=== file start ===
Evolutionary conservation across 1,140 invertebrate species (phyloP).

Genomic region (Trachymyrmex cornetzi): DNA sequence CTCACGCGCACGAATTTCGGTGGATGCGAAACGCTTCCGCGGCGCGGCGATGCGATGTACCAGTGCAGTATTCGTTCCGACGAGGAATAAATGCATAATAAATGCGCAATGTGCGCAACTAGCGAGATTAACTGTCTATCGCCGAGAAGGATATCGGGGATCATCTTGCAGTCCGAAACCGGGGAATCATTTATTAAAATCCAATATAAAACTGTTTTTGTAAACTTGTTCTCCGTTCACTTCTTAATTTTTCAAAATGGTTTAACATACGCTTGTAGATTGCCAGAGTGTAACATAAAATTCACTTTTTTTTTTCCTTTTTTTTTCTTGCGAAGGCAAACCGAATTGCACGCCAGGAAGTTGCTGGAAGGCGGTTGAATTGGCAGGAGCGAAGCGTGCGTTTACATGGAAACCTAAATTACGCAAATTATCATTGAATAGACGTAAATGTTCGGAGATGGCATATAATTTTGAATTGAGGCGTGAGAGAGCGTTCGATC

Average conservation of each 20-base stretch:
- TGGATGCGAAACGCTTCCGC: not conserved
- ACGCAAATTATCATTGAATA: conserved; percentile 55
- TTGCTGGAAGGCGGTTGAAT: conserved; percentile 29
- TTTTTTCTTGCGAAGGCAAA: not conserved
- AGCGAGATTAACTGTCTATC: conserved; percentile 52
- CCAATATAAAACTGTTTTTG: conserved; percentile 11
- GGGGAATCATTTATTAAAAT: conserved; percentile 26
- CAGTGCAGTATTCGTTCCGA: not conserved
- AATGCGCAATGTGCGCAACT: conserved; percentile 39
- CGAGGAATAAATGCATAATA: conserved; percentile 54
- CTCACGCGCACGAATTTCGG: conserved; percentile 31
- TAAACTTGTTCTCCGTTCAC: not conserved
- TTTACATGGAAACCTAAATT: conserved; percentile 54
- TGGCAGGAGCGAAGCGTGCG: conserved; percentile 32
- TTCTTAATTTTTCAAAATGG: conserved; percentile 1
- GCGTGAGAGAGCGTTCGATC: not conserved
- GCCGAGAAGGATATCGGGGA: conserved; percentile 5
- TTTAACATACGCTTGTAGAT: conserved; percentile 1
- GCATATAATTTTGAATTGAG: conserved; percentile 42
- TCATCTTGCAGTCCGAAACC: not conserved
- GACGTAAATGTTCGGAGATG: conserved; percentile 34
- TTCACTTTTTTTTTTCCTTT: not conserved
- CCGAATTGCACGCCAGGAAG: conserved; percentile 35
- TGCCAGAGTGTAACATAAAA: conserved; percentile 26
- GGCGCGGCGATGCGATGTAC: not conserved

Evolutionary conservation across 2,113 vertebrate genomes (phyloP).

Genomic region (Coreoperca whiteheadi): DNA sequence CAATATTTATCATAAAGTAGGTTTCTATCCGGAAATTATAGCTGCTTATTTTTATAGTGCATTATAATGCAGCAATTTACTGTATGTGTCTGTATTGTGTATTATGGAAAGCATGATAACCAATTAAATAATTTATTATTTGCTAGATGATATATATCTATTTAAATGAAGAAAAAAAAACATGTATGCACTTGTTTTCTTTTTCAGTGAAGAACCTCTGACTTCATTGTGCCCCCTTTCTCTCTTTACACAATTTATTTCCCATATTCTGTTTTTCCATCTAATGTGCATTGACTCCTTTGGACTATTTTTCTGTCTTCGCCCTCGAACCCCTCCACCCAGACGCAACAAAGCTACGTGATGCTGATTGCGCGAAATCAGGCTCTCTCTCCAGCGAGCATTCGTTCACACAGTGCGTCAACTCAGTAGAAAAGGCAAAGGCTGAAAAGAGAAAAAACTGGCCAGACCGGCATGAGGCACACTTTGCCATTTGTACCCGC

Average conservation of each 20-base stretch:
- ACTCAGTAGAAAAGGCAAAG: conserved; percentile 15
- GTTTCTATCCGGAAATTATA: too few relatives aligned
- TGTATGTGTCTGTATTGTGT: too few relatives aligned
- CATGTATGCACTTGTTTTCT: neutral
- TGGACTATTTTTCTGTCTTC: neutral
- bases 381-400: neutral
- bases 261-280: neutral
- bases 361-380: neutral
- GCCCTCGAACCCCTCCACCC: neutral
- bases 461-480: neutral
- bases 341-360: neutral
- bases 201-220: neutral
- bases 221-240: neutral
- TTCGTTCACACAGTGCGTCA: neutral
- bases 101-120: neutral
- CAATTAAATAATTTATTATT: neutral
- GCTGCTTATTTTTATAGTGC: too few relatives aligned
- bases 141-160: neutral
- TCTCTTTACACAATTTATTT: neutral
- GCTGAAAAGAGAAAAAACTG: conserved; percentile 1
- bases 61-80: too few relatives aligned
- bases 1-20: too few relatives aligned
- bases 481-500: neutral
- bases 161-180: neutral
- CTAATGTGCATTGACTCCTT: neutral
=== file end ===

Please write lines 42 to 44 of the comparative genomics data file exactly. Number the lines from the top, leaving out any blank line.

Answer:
- bases 341-360: neutral
- bases 201-220: neutral
- bases 221-240: neutral